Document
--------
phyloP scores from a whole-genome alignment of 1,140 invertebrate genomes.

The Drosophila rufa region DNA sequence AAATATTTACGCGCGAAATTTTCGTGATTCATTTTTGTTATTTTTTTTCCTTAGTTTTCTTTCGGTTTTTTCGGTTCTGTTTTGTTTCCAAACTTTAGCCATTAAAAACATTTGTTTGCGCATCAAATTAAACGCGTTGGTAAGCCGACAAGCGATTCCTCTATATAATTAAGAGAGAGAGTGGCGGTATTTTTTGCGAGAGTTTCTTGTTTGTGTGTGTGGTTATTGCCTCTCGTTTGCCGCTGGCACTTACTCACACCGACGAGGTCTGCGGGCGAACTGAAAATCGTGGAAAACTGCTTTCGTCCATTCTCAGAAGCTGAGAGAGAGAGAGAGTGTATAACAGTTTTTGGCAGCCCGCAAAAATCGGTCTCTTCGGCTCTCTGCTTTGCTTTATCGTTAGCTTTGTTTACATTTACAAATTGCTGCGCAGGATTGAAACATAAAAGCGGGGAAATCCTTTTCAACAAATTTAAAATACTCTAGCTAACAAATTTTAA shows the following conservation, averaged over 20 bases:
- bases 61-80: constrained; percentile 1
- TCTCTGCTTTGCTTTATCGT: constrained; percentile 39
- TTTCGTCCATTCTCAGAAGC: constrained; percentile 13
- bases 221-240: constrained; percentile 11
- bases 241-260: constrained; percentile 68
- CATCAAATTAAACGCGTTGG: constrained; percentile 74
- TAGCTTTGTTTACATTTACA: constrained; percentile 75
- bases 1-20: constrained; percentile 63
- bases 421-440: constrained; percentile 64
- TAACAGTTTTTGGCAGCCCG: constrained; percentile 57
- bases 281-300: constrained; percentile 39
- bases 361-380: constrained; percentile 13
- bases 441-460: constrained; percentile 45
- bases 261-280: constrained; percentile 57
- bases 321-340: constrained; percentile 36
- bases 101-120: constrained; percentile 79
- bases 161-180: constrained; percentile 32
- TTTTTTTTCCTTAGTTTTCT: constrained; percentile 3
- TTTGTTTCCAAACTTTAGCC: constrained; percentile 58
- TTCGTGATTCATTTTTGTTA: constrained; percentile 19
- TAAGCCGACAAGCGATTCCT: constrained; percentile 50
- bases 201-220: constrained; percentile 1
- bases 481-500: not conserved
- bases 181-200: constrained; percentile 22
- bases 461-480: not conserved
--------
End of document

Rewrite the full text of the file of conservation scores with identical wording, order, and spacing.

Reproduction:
phyloP scores from a whole-genome alignment of 1,140 invertebrate genomes.

The Drosophila rufa region DNA sequence AAATATTTACGCGCGAAATTTTCGTGATTCATTTTTGTTATTTTTTTTCCTTAGTTTTCTTTCGGTTTTTTCGGTTCTGTTTTGTTTCCAAACTTTAGCCATTAAAAACATTTGTTTGCGCATCAAATTAAACGCGTTGGTAAGCCGACAAGCGATTCCTCTATATAATTAAGAGAGAGAGTGGCGGTATTTTTTGCGAGAGTTTCTTGTTTGTGTGTGTGGTTATTGCCTCTCGTTTGCCGCTGGCACTTACTCACACCGACGAGGTCTGCGGGCGAACTGAAAATCGTGGAAAACTGCTTTCGTCCATTCTCAGAAGCTGAGAGAGAGAGAGAGTGTATAACAGTTTTTGGCAGCCCGCAAAAATCGGTCTCTTCGGCTCTCTGCTTTGCTTTATCGTTAGCTTTGTTTACATTTACAAATTGCTGCGCAGGATTGAAACATAAAAGCGGGGAAATCCTTTTCAACAAATTTAAAATACTCTAGCTAACAAATTTTAA shows the following conservation, averaged over 20 bases:
- bases 61-80: constrained; percentile 1
- TCTCTGCTTTGCTTTATCGT: constrained; percentile 39
- TTTCGTCCATTCTCAGAAGC: constrained; percentile 13
- bases 221-240: constrained; percentile 11
- bases 241-260: constrained; percentile 68
- CATCAAATTAAACGCGTTGG: constrained; percentile 74
- TAGCTTTGTTTACATTTACA: constrained; percentile 75
- bases 1-20: constrained; percentile 63
- bases 421-440: constrained; percentile 64
- TAACAGTTTTTGGCAGCCCG: constrained; percentile 57
- bases 281-300: constrained; percentile 39
- bases 361-380: constrained; percentile 13
- bases 441-460: constrained; percentile 45
- bases 261-280: constrained; percentile 57
- bases 321-340: constrained; percentile 36
- bases 101-120: constrained; percentile 79
- bases 161-180: constrained; percentile 32
- TTTTTTTTCCTTAGTTTTCT: constrained; percentile 3
- TTTGTTTCCAAACTTTAGCC: constrained; percentile 58
- TTCGTGATTCATTTTTGTTA: constrained; percentile 19
- TAAGCCGACAAGCGATTCCT: constrained; percentile 50
- bases 201-220: constrained; percentile 1
- bases 481-500: not conserved
- bases 181-200: constrained; percentile 22
- bases 461-480: not conserved